Published: June 15, 2004
Sotheby’s two-day auction of property from the estate of Katharine Hepburn on June 10-11 brought a stunning $5,856,100, with every one of the 695 lots offered finding a buyer.
Avid fans and collectors from around the world flocked to Sotheby’s New York salesroom and competed with bidders on the telephone and over the Internet for the opportunity to own a piece of Hollywood history. The most sought-after piece was the bronze bust of Spencer Tracy that Hepburn created in the 1960s. The audience cheered when the 3-inch sculpture that had been estimated at $3/5,000 sold for $316,000 to an anonymous bidder on the phone following a fierce bidding battle.
The portrait head of Tracy was featured on the set of Guess Who’s Coming to Dinner? “Miss Hepburn declared this to be her most prized possession, and after Spencer Tracy passed away, she kept it with her always,” noted Leila Dunbar, director of Sotheby’s collectibles department. Additionally, an oil on canvas board portrait of Tracy reading the newspaper sold for $78,000.
Also impressive was the $90,000 paid for a charming sculpture titled “Angel on a Wave.” Hepburn created this piece in 1960 and the bronze angel floats playfully upon a sculpted piece of green glass in the shape of a wave. An interior of her Los Angeles bedroom brought $66,000, a signed oil of the hills in Beverly Hills sold for $42,000, and a group of five watercolors of figures by the ocean brought $33,000. Hepburn declared “Fenwick Gulls” to be her masterpiece and fondly referred to it as “Me and Phyllis” after her longtime assistant and friend Phyllis Wilbourn. It sold for $36,000 to a bidder in the salesroom.
Collectors also competed for rdf_Descriptions representing Hepburn’s long and successful career in film and on the stage, including an American silver presentation cigarette box engraved, “For Katharine With Love From Her Company ‘The Philadelphia Story,'” which brought $57,000. In 1951, Hepburn earned an Academy Award nomination for her role as Rose Sayer in The African Queen opposite Humphrey Bogart.
Also featured was a director’s chair with Hepburn’s name on the seat back and an engraved plaque on one arm, which also sold for $27,000, and Gertrude, the canoe from the film On Golden Pond, sold for $19,200 to entertainer Wayne Newton.
Hepburn was a favorite subject of studio photographers, and the sale offered nearly 100 gorgeous black and white images of the young star. Again, prices soared as collectors vied for the photographs, including two gelatin silver prints of the actress by Cecil Beaton that brought $19,200, a group of three prints by George Hurrell that sold for $18,000 and a group of seven by A.L. Whitey Schafer that sold for $15,600. Other notable photographs were two gelatin silver prints of Spencer Tracy by Irving Penn that sold for $45,000.
The sale included many personal rdf_Descriptions owned and used by Hepburn over the years. Chief among them was the beautiful diamond and sapphire brooch given to Hepburn by Howard Hughes in the 1930s. It sold to a bidder on the phone for $120,000, far above the $15/20,000 estimate. Hepburn was introduced to Howard Hughes by Cary Grant in 1936. Also included was a group of telegrams sent between the two from 1937 to 1939. These sold to an anonymous bidder on the phone for $18,000.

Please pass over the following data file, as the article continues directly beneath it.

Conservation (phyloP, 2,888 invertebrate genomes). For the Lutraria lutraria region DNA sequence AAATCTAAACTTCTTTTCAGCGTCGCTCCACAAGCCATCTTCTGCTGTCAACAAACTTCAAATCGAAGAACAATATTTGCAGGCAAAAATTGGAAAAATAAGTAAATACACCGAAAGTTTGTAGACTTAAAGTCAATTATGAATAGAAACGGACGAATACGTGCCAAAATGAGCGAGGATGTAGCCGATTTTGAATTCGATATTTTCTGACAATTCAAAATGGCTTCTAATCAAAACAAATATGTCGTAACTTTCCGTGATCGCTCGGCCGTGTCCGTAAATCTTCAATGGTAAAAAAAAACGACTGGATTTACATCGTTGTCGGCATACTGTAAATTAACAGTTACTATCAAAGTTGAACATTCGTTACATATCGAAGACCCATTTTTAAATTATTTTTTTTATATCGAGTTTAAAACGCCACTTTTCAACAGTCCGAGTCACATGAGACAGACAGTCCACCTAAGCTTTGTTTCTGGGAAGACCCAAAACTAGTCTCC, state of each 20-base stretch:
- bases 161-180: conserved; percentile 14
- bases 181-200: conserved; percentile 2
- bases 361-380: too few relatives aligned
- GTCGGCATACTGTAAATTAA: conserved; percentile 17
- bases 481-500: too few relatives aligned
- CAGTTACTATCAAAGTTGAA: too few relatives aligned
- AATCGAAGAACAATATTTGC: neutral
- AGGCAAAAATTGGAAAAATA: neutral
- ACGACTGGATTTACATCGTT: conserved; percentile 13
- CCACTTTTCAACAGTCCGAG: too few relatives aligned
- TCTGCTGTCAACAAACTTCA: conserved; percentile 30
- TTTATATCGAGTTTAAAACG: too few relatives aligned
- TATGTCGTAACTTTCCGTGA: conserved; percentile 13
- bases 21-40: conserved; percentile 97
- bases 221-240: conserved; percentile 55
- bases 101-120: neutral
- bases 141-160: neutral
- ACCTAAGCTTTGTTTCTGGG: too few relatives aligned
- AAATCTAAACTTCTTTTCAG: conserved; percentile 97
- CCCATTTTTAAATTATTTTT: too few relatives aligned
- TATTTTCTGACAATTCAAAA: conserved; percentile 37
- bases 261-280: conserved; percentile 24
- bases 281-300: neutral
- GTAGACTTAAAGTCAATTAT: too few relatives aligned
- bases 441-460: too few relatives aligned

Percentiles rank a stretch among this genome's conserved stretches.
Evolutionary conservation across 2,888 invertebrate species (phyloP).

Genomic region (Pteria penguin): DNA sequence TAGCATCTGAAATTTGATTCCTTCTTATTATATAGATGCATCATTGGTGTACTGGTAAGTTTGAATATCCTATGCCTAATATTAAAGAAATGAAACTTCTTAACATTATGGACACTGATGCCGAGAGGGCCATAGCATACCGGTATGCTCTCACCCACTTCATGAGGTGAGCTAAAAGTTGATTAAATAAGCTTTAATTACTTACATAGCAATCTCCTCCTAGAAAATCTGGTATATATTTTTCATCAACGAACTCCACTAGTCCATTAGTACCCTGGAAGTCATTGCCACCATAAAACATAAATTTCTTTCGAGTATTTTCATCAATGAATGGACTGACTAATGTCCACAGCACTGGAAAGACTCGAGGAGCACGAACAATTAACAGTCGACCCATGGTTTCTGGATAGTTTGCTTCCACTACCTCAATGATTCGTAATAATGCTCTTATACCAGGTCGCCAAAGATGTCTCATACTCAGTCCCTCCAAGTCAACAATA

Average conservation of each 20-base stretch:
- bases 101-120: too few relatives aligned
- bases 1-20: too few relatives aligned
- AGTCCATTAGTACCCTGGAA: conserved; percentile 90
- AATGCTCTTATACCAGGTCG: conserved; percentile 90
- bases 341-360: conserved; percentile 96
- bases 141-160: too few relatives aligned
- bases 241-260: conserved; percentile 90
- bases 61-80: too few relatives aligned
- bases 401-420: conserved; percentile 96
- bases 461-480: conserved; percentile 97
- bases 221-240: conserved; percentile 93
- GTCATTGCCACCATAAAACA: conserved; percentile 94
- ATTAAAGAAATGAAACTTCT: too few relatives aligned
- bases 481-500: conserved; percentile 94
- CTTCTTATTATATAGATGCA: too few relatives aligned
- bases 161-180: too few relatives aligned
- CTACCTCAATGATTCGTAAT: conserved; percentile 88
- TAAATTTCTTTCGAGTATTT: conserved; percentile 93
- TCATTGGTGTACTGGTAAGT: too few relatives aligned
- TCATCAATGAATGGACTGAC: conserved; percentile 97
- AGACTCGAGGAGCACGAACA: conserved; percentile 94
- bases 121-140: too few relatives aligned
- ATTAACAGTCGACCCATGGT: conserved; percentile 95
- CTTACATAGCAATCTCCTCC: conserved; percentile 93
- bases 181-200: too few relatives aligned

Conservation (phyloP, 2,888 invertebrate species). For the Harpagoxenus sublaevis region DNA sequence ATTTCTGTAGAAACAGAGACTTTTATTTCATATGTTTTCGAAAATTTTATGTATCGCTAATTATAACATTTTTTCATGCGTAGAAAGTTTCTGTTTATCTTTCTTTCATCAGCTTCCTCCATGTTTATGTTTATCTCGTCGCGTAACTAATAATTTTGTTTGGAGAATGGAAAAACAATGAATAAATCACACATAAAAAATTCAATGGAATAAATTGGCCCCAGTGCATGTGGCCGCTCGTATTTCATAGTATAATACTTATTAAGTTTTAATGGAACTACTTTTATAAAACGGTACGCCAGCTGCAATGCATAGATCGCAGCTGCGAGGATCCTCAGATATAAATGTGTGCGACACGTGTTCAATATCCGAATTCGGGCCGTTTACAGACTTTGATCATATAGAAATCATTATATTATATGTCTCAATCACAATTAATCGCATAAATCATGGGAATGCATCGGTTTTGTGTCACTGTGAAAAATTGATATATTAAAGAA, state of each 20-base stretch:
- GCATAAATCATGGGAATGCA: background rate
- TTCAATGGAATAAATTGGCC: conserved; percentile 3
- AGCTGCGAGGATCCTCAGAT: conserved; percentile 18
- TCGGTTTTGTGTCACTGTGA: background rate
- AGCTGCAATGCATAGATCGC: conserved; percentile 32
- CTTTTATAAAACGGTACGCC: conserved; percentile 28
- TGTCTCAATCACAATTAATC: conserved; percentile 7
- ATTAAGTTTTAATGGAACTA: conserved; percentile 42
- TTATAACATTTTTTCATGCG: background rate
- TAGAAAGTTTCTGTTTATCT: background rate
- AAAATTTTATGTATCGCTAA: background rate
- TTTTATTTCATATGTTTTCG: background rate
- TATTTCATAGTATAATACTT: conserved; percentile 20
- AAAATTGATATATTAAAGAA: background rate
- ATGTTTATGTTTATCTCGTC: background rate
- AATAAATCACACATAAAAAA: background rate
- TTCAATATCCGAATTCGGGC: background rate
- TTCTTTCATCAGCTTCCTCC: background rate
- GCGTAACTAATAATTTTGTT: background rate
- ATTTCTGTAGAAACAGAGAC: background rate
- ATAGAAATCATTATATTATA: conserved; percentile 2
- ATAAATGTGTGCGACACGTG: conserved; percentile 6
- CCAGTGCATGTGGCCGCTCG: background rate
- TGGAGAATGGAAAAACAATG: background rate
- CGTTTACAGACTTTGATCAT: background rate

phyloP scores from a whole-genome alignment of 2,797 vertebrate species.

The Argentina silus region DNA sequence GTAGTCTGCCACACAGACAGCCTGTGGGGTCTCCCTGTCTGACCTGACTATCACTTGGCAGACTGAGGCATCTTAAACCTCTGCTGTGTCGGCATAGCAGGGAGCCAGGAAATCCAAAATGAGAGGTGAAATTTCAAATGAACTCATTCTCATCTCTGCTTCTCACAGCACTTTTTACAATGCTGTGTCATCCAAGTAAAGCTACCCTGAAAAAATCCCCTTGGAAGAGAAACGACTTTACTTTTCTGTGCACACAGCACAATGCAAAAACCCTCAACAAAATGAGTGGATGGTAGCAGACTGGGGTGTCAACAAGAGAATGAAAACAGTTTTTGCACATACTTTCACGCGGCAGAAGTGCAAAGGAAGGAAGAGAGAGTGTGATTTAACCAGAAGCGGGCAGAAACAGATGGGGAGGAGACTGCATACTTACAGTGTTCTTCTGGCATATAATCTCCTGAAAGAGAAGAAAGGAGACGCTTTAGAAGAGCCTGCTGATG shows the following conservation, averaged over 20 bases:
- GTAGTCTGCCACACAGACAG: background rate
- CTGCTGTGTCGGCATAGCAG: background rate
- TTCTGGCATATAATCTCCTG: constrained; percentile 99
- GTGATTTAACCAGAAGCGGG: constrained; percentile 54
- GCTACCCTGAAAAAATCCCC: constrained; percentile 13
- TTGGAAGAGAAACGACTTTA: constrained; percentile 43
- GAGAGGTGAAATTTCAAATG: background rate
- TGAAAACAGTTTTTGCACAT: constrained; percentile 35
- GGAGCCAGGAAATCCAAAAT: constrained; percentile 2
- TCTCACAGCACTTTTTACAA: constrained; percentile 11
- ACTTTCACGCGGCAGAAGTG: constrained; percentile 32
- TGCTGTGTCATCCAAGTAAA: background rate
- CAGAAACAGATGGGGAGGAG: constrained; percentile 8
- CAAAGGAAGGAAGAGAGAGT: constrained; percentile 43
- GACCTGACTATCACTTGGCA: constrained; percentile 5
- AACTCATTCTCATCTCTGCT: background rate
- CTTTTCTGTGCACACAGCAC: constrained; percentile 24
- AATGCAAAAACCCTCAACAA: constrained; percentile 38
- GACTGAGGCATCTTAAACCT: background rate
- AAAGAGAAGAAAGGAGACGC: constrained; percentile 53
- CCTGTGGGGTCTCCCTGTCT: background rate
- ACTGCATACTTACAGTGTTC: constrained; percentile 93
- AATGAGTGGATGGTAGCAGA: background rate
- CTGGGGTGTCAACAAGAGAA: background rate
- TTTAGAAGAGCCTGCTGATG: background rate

Also of note was the group of Louis Vuitton luggage that Hepburn used for many years, which featured her monogram in red and also bore many travel labels. Highlighting the group was a wardrobe trunk that sold for $16,800 to Louis Vuitton, who successfully outbid several other collectors. It will be exhibited at the company’s private museum in Asnieres outside of Paris as part of the house’s permanent collection.
Hepburn’s inimitable style was reflected in numerous pieces of clothing, including two brown Burberry vests. Each was estimated at $400/600, and they sold for $2,100 and $9,000, respectively, to Burberry, which plans to place them in its company archive. A much earlier piece, her crushed white velvet Babani wedding dress from her marriage to Ludlow Ogden Smith in 1928, sold for $27,000.
Another highlight was an American carved and painted wood figure of a swan that Hepburn bought for the Los Angeles home she shared with Spencer Tracy. Numerous bidders battled for this piece, driving the price to $48,000.
Furniture highlights included Hepburn’s Victorian mahogany armchair and gout stool from her New York townhouse, which she fondly called “her throne,” that sold for $15,600 and a Chippendale-style mahogany slant front desk from her Fenwick home, which sold to a bidder in the room for $36,000.
The enthusiasm from collectors continued up to and including the final two lots. Hepburn’s manuscript from her 1991 best-selling autobiography Me: Stories of My Life sold for $20,400 to a Latin American client who was a great fan of Hepburn, and the New York City proclamation declaring May 12, 1997 “Katharine Hepburn Day” sold to Flxx Chaparro-Pitre, a collector in the room.
Prices reported include buyer’s premium, which is 20 percent of the first $100,000 and 12 percent thereafter.
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